- By 2022, an emerald ash borer (Agrilus planipennis) Management Action Plan is implemented.
- By 2023, an inventory of the site's fauna and flora is completed, in collaboration with experts (government departments, universities, research centres, etc.) and the local community.
- By 2024, activities and tools to raise awareness regarding recreational fishing on the site are developed.
- By 2027, new tools to promote, raise awareness and showcase the site's fauna and flora are implemented so that visitors have a better appreciation of the canal's biodiversity and exceptional environment.
Objective 3.2: The Richelieu River flooding impacts on the site are better documented and monitored
- By 2023, temporary measures are implemented to ensure visitor safety and service continuity at the site (access to the site, navigation, etc.).
- By 2024, a study of the impacts of flooding on the integrity of the site's components is carried out (infrastructure, shoreline, Darvard Island, etc.).
- By 2026, adaptation and mitigation measures are implemented to reduce flood impacts on the site's components.
Objective 3.3: The Vianney-Legendre Fishway is recognized as a beacon for the protection and dissemination of knowledge about species at risk in the Richelieu River
- By 2026, collaborative initiatives and partnerships are established to improve on-site facilities dedicated to researchers working to protect species at risk, including the copper redhorse (Moxostoma hubbsi).
- By 2030, the facilities and activities near the fishway are reviewed to improve visitor experience and better impart knowledge to visitors.
7.0 Strategic environmental assessment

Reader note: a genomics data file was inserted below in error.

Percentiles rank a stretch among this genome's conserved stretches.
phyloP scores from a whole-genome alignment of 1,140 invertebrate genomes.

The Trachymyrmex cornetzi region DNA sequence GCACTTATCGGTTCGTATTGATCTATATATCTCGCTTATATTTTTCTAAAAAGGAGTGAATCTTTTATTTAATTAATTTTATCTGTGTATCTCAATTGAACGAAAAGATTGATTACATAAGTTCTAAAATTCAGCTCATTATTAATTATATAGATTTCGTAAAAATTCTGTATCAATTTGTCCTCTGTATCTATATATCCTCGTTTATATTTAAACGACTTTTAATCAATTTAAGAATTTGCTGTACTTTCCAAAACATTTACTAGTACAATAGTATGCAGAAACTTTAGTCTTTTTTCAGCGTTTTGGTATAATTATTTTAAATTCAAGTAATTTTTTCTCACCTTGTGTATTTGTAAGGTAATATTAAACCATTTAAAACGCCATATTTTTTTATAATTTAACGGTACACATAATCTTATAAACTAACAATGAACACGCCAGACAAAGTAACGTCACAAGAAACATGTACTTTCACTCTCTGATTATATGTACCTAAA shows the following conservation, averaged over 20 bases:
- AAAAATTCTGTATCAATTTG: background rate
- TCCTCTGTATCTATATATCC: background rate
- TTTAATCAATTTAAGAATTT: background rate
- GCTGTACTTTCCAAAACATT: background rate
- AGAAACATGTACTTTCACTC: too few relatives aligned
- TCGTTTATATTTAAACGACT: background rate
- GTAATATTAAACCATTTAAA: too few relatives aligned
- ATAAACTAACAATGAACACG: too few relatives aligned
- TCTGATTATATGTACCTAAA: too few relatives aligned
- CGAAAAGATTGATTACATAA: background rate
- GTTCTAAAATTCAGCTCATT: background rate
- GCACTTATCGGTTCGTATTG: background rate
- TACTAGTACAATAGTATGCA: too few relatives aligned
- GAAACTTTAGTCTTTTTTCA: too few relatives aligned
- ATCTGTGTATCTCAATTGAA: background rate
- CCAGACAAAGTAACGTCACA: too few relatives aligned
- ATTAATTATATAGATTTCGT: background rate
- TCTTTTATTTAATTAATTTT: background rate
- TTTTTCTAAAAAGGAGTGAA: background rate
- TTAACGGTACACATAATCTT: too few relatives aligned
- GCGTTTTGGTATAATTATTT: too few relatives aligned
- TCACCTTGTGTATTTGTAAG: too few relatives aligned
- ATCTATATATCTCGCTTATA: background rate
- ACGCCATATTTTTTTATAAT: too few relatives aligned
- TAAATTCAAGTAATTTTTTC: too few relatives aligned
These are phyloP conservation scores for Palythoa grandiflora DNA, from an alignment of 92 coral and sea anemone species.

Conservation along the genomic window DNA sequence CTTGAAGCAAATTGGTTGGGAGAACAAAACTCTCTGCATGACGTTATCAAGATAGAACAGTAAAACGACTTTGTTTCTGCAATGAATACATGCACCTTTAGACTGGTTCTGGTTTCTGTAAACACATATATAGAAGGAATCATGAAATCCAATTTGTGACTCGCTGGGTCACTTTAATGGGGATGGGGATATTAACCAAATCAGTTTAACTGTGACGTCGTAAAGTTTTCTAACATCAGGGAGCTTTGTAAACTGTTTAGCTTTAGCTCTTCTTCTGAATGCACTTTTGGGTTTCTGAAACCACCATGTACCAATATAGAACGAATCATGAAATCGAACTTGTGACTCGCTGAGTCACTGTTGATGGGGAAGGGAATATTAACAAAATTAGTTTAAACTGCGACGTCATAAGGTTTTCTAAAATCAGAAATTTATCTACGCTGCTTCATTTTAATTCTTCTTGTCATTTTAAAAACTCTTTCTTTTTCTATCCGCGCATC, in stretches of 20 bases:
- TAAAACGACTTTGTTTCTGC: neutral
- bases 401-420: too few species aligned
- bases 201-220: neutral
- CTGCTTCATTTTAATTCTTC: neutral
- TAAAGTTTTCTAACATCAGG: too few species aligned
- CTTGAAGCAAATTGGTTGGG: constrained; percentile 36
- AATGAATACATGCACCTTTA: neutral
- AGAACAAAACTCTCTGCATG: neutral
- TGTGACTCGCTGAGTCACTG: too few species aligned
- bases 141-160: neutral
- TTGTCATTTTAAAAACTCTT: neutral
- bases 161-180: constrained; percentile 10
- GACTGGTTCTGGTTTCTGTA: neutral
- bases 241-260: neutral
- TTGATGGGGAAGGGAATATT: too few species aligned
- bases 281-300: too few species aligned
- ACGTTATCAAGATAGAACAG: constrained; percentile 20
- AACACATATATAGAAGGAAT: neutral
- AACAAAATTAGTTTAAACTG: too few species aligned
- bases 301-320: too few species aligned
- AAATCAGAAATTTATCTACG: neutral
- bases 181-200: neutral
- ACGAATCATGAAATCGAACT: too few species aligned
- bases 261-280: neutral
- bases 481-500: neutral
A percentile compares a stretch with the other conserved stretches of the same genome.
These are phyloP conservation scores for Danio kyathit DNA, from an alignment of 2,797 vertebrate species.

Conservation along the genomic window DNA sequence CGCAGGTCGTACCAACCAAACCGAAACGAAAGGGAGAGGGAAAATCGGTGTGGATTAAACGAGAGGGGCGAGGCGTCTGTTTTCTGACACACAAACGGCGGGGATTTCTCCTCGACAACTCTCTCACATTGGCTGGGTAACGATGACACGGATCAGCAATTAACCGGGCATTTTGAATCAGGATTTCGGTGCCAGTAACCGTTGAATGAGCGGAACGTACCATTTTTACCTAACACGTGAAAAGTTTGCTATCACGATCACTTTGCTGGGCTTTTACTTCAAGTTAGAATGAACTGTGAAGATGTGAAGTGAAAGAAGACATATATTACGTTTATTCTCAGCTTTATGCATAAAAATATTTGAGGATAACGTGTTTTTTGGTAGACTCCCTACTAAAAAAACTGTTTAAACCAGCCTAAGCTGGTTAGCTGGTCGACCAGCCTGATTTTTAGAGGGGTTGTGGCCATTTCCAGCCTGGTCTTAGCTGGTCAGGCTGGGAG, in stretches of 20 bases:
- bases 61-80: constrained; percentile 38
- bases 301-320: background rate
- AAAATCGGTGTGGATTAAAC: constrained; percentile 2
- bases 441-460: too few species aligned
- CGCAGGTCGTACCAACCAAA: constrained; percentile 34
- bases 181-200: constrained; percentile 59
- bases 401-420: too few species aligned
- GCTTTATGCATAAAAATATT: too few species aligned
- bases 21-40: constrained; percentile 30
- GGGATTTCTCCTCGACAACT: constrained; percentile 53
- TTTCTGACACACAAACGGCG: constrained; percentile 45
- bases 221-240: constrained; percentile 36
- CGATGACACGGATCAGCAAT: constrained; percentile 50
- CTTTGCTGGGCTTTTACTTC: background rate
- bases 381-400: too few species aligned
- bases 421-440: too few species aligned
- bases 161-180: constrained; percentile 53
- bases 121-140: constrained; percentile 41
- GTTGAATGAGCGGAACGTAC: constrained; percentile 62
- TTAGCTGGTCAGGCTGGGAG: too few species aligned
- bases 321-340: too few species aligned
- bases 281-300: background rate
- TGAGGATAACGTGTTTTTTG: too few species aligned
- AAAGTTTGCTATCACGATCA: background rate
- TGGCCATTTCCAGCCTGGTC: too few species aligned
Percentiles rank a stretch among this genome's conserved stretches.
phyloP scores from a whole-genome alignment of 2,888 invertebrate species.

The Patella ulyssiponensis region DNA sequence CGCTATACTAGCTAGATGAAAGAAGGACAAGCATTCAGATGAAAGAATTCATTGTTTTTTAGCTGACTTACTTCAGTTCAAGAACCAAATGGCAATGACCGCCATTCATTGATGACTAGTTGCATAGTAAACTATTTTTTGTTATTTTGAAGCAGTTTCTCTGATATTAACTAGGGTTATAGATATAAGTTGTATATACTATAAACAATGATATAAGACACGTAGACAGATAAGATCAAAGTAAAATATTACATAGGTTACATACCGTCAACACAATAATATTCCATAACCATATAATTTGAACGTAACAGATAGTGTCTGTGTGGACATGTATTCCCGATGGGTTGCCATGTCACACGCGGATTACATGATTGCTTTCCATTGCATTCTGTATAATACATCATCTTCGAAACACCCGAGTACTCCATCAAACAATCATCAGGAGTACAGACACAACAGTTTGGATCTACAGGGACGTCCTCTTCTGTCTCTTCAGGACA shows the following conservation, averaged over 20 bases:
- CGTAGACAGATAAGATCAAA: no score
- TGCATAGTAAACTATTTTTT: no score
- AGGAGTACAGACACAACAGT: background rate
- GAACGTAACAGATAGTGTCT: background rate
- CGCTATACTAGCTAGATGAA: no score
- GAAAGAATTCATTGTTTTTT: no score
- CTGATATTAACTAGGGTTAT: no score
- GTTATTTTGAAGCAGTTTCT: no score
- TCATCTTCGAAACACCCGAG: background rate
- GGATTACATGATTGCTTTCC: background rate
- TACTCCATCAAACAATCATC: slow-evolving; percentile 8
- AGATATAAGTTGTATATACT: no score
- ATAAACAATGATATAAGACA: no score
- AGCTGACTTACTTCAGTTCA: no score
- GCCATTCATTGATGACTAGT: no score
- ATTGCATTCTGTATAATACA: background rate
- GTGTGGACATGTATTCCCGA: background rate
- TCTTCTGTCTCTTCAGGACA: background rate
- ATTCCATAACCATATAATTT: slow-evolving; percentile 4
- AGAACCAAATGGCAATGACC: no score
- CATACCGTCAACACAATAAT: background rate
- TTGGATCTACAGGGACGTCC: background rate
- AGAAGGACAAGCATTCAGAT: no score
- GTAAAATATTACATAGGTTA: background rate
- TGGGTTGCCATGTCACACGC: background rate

The purpose of a strategic environmental assessment is to incorporate environmental considerations into the development of public policies, plans, and program proposals, to support environmentally-sound decision-making. In accordance with The Cabinet Directive on the Environmental Assessment of Policy, Plan and Program Proposals (2010), a strategic environmental assessment was conducted on the Saint-Ours Canal National Historic Site Management Plan.
Many positive effects will occur as a result of the implementation of the plan, for example: carrying out an inventory of the site's fauna and flora and developing tools to raise awareness concerning recreational fishing at the site. In addition, the presence of the Vianney-Legendre Fishway at the site contributes significantly to the protection and dissemination of knowledge concerning species at risk or likely to be in the Richelieu River. The management plan will help connect Canadians with nature contributing to the implementation of the Federal Sustainable Development Strategy. The management plan also supports the Federal Sustainable Development Strategy goal of “Healthy Wildlife Populations.”
Some objectives or targets identified in the management plan could potentially result in negative environmental effects including: the new service offer which will increase the number of visitors to the site and the rehabilitation work of the historic canal structures. The Strategic environmental assessment identified possible environmental impacts on cultural resources and canal components. However, these impacts can be minimized through good planning including respecting environmentally sensitive periods in order to minimize the impact on species of fish, bats and birds; an appropriate initial design of the works as well as carrying out impact assessments for projects when necessary.
Comments from Indigenous partners, stakeholders and the public were incorporated into the strategic environmental assessment and management plan as appropriate.
There are no important negative environmental effects anticipated from the implementation of the management plan. Individual projects at the site will be evaluated separately under the Impact Assessment Act, or successor legislation, as necessary.